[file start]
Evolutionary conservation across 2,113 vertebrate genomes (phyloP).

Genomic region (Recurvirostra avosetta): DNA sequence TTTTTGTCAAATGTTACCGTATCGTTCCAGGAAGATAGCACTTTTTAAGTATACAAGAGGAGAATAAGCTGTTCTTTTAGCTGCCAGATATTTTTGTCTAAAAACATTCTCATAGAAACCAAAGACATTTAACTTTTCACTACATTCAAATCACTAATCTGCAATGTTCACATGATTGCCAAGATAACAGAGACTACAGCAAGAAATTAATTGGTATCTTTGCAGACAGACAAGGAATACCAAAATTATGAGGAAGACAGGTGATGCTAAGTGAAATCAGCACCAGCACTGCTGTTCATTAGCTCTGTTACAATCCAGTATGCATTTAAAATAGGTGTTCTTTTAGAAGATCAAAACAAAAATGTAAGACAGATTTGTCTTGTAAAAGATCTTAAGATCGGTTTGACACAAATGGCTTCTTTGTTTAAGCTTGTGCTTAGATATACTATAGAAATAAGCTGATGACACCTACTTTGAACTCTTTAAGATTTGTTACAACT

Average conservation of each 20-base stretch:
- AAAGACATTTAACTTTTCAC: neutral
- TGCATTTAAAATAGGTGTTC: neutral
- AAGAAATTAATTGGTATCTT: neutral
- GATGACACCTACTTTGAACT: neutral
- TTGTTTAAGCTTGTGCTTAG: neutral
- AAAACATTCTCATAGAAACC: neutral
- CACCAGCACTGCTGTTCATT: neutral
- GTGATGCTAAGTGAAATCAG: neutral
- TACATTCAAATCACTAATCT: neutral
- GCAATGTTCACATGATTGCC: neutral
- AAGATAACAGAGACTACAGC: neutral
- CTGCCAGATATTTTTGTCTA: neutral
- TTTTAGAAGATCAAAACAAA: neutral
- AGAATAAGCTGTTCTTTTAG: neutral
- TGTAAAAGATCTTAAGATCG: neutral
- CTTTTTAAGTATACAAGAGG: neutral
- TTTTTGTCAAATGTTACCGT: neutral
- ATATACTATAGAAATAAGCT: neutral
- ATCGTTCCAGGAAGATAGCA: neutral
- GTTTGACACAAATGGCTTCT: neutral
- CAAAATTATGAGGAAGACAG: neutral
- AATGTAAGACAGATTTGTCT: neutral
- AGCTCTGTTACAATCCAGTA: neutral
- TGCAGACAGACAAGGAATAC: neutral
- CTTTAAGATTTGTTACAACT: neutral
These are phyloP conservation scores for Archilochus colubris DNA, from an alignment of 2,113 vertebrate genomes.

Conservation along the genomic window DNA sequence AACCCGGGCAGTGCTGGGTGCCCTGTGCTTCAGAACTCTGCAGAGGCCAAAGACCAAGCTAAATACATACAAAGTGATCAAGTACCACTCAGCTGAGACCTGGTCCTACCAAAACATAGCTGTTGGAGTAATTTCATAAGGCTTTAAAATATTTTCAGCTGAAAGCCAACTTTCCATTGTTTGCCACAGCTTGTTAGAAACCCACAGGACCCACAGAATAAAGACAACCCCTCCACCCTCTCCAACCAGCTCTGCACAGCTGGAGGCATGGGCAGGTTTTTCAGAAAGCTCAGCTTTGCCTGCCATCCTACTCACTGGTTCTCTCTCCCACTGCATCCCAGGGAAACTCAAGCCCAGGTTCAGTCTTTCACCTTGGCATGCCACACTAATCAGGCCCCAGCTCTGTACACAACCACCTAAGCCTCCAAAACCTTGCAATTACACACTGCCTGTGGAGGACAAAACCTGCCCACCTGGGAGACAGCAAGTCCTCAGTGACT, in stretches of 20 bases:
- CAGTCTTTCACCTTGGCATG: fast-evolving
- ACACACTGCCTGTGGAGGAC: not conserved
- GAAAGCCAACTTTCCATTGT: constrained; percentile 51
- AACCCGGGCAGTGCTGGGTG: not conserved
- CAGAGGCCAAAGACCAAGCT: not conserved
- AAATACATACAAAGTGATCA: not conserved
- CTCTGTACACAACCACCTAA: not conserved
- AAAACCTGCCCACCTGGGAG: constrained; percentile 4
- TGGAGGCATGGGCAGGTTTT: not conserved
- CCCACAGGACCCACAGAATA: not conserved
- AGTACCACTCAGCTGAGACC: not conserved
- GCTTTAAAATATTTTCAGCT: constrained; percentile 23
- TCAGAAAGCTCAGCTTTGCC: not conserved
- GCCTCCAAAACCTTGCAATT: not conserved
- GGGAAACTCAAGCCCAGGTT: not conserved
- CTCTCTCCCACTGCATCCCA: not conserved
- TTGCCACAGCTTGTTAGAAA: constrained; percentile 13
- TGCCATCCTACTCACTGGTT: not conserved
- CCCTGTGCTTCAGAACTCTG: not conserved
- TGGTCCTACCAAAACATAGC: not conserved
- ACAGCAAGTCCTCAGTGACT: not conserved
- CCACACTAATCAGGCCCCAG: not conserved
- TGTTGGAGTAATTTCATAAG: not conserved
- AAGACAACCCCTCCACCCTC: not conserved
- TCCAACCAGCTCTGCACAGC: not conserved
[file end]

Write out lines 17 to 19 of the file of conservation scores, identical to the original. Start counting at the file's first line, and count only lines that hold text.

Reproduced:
- AGAATAAGCTGTTCTTTTAG: neutral
- TGTAAAAGATCTTAAGATCG: neutral
- CTTTTTAAGTATACAAGAGG: neutral